Recommended Black Satire Books

Here are nine titles that pair well with Paul Beatty’s The Sellout.

black satire books
Alta

Paul Beatty’s The Sellout—a tragicomic novel that charts how a Black man ends up on trial at the Supreme Court for reinstating segregation in his Los Angeles neighborhood—emerges from a rich tradition of Black American literary satire. Below are some titles that pair well with The Sellout, which Alta’s California Book Club will discuss at its February 18 gathering.

To join Alta’s California Book Club conversation with Beatty on February 18, click here.

Black No More (1931), by George S. Schuyler
black no more, george s schuyler
Penguin

The central question this novel seeks to answer is, What would happen if every Black person in America turned white? When the mad scientist Dr. Julius Crookman invents a device to make that possible, our protagonist, Max Disher, finds himself on an adventure into a new world.

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Invisible Man (1952), by Ralph Ellison
invisible man, ralph ellison
Vintage

Considered an “epic milestone of American literature,” Invisible Man charts the life of an unnamed Black character who, after a series of wild events, coincidences, and accidents, winds up living in a basement lair.

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Oreo (1974), by Fran Ross
oreo, fran ross
New Directions Publishing

The eponymous protagonist, who is the daughter of an absent Black mother and an absent white father, embarks on an odyssey through the labyrinth of New York City to reclaim her roots.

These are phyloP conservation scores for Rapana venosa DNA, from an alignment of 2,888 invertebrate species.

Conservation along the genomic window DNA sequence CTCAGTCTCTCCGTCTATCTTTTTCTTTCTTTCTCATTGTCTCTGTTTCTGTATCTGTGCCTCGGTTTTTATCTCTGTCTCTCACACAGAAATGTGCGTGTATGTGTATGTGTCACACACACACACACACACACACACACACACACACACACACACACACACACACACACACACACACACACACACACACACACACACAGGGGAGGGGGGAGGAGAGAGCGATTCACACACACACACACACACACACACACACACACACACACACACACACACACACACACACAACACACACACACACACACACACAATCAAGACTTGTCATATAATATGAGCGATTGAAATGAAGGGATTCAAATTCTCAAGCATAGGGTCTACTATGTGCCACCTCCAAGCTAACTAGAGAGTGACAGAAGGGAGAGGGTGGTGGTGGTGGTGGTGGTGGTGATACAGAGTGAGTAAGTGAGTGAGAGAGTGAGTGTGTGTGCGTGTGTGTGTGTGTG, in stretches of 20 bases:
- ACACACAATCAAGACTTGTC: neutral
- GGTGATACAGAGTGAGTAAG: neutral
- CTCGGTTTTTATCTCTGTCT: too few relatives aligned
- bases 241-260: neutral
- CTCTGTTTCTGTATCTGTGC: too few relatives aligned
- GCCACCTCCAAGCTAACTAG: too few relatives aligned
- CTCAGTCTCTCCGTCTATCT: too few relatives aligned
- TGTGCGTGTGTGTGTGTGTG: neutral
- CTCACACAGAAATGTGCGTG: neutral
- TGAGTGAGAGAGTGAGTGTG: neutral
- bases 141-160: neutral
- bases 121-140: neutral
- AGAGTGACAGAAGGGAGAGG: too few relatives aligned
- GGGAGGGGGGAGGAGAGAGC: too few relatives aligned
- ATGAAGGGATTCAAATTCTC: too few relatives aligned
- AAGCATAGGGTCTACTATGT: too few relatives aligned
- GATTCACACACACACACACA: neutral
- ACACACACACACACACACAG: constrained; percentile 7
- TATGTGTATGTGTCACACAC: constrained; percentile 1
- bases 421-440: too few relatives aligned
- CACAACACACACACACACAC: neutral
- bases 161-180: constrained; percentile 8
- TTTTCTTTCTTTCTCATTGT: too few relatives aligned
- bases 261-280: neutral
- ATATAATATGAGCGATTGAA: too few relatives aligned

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Flight to Canada (1976), by Ishmael Reed
flight to canada, ishmael reed
Scribner Book Company

We follow three enslaved people, who are “infected” with dysaethesia aethiopica (a pseudoscientific medical term coined in the 19th century to describe laziness among the enslaved), as they run away to Canada.

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Erasure (2001), by Percival Everett
erasure, percival everett
Graywolf Press

An incisive critique of the writing and publishing industry, Erasure follows a man who, after years of struggling to publish his work, writes a novel that is based on Richard Wright’s Native Son and Sapphire’s Push.

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Friday Black (2018), by Nana Kwame Adjei-Brenyah
friday black,  nana kwame adjei brenyah
Mariner Books

From the National Book Foundation’s “5 Under 35” honoree comes an electric debut short story collection that offers a surreal and satirical take on what it means to be Black and alive in America right now.

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Heads of the Colored People (2018), by Nafissa Thompson-Spires
heads of the colored people, nafissa thompson spires
37 Ink

Here’s another short story collection that illuminates the precarity of Black citizenship and identity with dark humor and incisive wit.

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We Cast a Shadow (2019), by Maurice Carlos Ruffin
we cast a shadow, maurice carlos ruffin
One World

Hailed as a much-needed read for fans of The Sellout and Get Out, this novel follows a father’s desire to protect his biracial son, even if that means encouraging him to turn white as he becomes more and more dark.

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Black Buck (2021), by Mateo Askaripour
black buck, mateo askaripour
Houghton Mifflin

Described as the cross between the films Sorry to Bother You and The Wolf of Wall Street, Black Buck tracks a young man as he takes on a position as the only Black salesman at a cultish and successful startup.

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